Over 3,000 returning Irish emigrants are being refused social welfare payments (known as 'the dole' in Ireland) because of erratically enforced 'habitual residency' requirements stipulating that you have to be resident in the Republic for two years before you can make a claim for payments.
According to media reports, this is causing great hardship.
Joe O'Brien, the policy officer with Crosscare, an Irish NGO working with Irish migrants, says that the welfare officers themselves often apply the laws incorrectly, and may be causing even more hardship than is necessary.
The habitual residency requirement was necessitated by Ireland's membership of the European Union (EU), and it's believed that the requirement is in place to deter foreign workers from claiming Irish government handouts without having any intention of being a long term resident in the country.
This is yet another example of Ireland's membership of the European Union causing complications domestically.
The Irish Government is between a rock and a hard place on this issue.
It can't really create an exemption from the residency requirement to Irish citizens, as this would probably be viewed as discriminatory under the European Union law which Ireland has incorporated into its Statute Book, yet the current situation is unnecessarily harsh on returning Irish emigrants who now find that despite being in need of government payouts to survive, they no longer qualify.
There are no easy solutions to this problem, but it's one which must be fixed. If not we risk compounding the Irish emigration problem with a reduced immigration one, worsening an already out-of-control net migration figure.
At a time when Ireland is undergoing a massive emigration problem it's now being faced with another problem: the returning of previous Wild Geese is now losing its luster somewhat because of these controversial welfare requirements which disincentive the Irish to return home. Not that all Irish emigrants need social welfare, of course, but it's a safety net that should be there for all citizens of a country, and in the current economic volatility, there's not much sense of assurance in knowing that if you come home you won't qualify if times get tough.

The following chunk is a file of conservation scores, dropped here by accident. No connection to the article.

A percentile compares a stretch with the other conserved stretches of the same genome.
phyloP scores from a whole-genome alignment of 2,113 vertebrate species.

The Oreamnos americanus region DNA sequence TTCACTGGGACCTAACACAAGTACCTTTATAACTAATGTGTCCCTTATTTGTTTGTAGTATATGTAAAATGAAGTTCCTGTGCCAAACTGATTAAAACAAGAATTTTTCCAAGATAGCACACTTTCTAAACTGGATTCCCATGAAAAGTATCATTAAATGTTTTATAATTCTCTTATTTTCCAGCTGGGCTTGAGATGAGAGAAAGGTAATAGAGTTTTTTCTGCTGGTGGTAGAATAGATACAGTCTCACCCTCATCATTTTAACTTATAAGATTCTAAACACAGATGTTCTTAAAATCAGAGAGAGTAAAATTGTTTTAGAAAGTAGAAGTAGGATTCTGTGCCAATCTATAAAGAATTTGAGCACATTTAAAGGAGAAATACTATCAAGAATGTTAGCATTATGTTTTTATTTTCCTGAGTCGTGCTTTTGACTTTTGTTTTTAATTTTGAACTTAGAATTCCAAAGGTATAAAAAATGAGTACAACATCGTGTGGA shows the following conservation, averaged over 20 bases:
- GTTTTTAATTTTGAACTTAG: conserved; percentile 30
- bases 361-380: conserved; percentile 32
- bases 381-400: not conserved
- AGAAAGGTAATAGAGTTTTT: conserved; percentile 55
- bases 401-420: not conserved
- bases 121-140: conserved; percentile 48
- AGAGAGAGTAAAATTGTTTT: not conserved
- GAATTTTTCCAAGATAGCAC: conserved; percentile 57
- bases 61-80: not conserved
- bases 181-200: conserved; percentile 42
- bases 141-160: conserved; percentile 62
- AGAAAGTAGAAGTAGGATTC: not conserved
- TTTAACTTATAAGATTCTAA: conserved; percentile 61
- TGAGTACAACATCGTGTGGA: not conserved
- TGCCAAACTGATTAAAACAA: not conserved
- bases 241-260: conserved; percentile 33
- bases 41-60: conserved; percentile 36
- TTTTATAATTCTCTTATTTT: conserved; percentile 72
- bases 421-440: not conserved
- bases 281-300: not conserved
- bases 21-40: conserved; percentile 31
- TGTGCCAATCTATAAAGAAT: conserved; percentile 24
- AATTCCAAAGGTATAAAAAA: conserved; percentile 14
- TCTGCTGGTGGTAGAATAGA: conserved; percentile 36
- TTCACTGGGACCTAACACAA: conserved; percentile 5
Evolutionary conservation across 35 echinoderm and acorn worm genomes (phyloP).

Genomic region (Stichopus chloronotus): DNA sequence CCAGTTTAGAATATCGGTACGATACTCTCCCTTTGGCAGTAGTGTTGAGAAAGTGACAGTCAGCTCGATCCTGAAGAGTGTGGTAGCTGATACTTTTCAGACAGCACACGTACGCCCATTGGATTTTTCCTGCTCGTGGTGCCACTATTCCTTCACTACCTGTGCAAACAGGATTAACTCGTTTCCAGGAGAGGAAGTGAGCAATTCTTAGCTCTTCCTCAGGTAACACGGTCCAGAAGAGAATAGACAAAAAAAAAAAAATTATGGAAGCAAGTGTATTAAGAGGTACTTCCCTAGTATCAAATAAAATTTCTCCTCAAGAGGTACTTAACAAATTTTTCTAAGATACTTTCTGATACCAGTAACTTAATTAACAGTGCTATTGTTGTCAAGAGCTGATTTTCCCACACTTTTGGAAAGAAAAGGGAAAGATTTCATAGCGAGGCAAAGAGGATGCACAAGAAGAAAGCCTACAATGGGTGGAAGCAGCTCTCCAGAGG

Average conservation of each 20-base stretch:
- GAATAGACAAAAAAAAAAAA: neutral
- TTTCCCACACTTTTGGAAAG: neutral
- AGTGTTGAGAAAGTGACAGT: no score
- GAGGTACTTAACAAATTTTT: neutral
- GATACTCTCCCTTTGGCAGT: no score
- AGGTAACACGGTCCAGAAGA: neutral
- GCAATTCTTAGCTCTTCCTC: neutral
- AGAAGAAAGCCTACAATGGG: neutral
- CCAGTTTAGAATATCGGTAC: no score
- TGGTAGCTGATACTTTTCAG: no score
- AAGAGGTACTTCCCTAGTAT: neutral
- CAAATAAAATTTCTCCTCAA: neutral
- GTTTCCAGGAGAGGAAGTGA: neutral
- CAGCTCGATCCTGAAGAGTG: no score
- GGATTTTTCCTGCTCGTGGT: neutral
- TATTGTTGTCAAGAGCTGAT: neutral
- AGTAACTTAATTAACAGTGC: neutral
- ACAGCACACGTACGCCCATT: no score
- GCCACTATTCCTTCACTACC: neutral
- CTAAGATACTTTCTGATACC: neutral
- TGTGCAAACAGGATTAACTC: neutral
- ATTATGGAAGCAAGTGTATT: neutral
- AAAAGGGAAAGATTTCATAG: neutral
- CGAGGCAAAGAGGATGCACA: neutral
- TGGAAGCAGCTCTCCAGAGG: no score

This requirement also fits uneasily with the hotly debated Certificates of Irish Heritage which the government hopes to hand out to reach out to emigrants who've left Ireland. If it's truly interested in reaching out to these people and luring them back home, then it should ensure that they have as easy a time as possible in qualifying for social welfare benefits once they get back home.
The requirement is also extremely harsh on Irish citizens who were forced out of lack of economic opportunity to emigrate from Ireland, and now find that because they had to do so, they can't even 'draw the dole' back home.
The Irish Government need to think up a solution to this problem fast, before more Irish emigrees decide to postpone their decision to return back to the old soil because they either current need, or may need soon, to rely on State welfare payments to get by.
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